You are reading: The Snappt Effect
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I came across some fascinating research the other day. A University of North Carolina study surveyed 422 randomly-selected incarcerated male and female burglars. There are a lot of interesting findings, but the one that captured my attention was this: A sign posted outside the residence was the third biggest deterrent to burglars. That beats a police officer being nearby, people inside the house, and actually having an alarm!
Call it the “ADT Effect.”
That got me thinking. Is there such a thing in rental application fraud? That’s where potential renters looking to qualify for an apartment lease submit fake paystubs or bank statements to the property manager so they can be eligible. We’ve scanned several million applicants to date, so I wondered if the answer or red flags could be found inside our own data.
Is There an ADT Effect in Rental Application Fraud?
My hunch was that there would be an ADT effect. To confirm this, my research team created a table of all of our clients and management companies (nearly 3,000 properties in the US) that included the tenant fraud rate we saw over time:
- Initial fraud rate (month 1)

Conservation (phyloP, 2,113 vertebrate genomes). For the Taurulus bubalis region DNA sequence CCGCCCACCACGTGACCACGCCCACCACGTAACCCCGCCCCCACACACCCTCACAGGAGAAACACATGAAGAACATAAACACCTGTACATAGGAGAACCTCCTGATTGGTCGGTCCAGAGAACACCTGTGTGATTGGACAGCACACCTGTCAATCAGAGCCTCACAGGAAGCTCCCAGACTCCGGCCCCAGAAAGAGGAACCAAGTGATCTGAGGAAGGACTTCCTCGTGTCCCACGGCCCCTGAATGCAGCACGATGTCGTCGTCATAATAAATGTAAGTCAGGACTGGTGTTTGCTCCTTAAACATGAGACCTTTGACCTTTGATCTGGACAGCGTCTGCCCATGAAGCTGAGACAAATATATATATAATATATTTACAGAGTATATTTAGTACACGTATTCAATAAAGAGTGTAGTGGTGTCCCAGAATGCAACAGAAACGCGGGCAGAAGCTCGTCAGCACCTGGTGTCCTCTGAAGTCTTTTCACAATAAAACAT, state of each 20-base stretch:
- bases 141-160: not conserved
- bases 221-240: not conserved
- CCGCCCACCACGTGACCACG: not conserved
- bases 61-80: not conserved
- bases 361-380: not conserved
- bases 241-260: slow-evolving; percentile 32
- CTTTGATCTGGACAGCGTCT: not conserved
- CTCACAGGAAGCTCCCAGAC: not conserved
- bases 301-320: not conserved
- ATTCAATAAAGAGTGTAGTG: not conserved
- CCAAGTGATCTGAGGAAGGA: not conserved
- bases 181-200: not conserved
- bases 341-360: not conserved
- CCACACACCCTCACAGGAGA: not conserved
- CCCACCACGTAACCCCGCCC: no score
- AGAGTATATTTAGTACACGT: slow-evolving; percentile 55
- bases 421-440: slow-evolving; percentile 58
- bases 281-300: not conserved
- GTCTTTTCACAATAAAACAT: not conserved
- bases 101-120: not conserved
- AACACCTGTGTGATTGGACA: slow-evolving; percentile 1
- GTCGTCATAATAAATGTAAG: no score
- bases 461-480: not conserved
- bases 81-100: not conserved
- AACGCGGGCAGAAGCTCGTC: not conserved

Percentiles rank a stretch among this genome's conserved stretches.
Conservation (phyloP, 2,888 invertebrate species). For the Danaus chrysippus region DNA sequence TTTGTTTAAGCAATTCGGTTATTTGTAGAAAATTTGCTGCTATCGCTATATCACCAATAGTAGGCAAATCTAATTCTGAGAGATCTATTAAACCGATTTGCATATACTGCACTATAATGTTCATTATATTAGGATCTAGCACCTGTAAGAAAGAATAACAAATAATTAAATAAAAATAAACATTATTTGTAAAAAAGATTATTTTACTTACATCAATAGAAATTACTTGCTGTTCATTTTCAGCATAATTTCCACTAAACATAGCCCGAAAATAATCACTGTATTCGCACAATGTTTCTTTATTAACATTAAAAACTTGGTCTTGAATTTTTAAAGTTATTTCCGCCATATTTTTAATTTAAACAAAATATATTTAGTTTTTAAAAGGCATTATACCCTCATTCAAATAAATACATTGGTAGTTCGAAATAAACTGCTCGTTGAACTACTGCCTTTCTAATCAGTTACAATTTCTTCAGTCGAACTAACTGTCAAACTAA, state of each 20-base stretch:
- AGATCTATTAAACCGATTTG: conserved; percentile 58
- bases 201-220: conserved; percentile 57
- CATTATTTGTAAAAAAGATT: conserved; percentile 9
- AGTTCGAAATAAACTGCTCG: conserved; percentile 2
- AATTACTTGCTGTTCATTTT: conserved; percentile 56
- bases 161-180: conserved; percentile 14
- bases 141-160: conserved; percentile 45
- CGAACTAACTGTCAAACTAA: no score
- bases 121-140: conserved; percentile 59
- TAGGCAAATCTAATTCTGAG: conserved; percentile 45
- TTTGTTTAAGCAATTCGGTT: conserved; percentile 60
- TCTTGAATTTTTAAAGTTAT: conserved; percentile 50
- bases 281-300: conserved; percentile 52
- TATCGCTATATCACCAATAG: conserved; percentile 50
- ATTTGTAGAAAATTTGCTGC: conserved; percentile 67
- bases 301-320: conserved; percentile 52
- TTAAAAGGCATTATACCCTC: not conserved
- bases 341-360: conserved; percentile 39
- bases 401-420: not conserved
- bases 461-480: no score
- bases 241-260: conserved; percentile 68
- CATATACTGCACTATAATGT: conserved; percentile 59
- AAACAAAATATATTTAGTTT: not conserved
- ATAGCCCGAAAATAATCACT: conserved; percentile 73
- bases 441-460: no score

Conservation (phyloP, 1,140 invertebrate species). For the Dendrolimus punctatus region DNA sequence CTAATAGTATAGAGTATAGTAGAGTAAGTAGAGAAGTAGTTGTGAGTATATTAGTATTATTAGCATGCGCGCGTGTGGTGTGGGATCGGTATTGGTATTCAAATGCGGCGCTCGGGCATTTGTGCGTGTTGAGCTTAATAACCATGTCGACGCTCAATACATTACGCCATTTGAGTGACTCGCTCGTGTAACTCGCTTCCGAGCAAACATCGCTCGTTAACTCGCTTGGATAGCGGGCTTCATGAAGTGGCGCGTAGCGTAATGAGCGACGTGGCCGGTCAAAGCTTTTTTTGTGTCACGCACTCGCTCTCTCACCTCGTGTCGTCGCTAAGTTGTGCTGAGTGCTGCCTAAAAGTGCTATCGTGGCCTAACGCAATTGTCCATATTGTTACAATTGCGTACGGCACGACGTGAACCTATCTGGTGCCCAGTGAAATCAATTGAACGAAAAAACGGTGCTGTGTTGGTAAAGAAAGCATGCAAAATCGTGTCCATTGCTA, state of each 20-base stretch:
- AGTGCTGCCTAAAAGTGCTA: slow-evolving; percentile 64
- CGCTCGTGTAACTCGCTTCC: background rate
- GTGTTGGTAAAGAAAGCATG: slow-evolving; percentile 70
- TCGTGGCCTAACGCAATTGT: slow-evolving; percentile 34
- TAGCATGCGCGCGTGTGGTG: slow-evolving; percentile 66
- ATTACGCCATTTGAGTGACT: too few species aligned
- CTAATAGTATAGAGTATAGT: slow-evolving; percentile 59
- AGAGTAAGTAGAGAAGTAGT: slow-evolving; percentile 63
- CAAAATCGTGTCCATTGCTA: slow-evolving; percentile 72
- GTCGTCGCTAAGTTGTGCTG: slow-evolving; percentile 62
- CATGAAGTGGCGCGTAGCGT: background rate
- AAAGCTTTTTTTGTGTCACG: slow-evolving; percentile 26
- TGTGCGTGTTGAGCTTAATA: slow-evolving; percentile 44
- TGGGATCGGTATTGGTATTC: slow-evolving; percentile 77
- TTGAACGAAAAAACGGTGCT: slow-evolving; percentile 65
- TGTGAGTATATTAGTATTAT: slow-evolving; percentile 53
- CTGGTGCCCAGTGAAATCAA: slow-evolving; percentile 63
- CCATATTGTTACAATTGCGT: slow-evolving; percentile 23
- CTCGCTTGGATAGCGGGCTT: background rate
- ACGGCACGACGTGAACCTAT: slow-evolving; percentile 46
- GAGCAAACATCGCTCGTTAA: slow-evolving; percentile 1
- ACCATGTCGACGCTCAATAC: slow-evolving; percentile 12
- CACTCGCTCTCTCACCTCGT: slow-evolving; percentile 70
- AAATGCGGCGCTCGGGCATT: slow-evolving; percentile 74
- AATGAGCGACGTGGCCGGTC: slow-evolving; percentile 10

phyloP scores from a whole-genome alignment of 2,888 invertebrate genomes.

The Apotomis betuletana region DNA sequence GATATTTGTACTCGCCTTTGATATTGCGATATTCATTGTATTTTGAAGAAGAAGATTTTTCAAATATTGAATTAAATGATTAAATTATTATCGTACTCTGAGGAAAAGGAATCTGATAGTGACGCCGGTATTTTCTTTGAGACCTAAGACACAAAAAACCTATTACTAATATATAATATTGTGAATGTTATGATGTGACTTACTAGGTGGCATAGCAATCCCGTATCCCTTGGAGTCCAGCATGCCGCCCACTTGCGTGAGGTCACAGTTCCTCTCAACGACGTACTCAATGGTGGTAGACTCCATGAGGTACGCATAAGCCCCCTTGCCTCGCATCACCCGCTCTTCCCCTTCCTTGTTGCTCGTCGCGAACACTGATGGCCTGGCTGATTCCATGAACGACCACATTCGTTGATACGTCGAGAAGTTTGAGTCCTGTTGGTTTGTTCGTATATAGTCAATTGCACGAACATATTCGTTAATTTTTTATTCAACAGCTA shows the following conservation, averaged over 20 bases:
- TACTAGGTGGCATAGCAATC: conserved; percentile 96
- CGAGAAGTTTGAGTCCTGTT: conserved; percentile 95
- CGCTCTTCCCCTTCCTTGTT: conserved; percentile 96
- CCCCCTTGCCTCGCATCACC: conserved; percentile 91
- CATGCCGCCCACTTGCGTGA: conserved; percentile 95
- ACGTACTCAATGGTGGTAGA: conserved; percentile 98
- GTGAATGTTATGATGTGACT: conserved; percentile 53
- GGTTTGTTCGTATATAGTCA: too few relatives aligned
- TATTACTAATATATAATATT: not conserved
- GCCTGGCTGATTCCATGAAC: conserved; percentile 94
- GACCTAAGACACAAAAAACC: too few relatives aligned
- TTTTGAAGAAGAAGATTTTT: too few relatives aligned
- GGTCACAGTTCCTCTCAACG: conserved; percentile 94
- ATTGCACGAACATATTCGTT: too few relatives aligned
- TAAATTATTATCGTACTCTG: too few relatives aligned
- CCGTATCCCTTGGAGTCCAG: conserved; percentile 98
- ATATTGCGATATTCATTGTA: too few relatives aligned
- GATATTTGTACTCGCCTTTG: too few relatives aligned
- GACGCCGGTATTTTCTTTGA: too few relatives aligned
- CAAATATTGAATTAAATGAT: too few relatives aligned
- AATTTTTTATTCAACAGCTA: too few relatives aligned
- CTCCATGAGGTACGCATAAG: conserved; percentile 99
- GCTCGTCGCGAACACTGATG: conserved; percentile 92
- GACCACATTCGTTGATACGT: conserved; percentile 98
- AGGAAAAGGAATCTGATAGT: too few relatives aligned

- After three months had passed (month 4)
The renter fraud rate, by the way, is the percentage of potential tenants who attempted a rental scam by submitting falsified financial documents (pay stubs and bank statements). Many properties use Snappt because we have a 99.8% accuracy rate – we essentially spot all application fraud for our clients.
It turns out my hunch was correct. Look at the data:
Think of it – when a typical client first signs up with Snappt, they see one in six applicants trying to defraud the rental property! We catch every one of those, of course. But in addition, the rate drops to one in nine within three months. That’s a 35% drop!
Why? The only thing that’s changed is that the property owner now uses Snappt. The bad guys know they cannot evade Snappt’s cutting-edge forensics, so they move down the road to another property that doesn’t use Snappt.
And with post-pandemic numbers showing that 85% of rental property managers are saying that fraudsters have targeted their rental listings, it’s time to take action. You don’t want those applicants slipping through the screening process all the way to move in. That scenario leads us to the all too familiar end – eviction.
The Snappt Effect
I could call this the ADT Effect, but what would be the fun in that? We found it. We’re causing it, so we can name it. We’ll call it the Snappt Effect. And, by the way, we see the same fraud rate (11%) after one full year (in month 13), so the Snappt Effect is persistent.
The bottom line is this: Snappt will catch every fake pay stub or bank statement. But – as a bonus – you’ll see one-third fewer scammers trying to defraud you.
Thank you, Snappt Effect!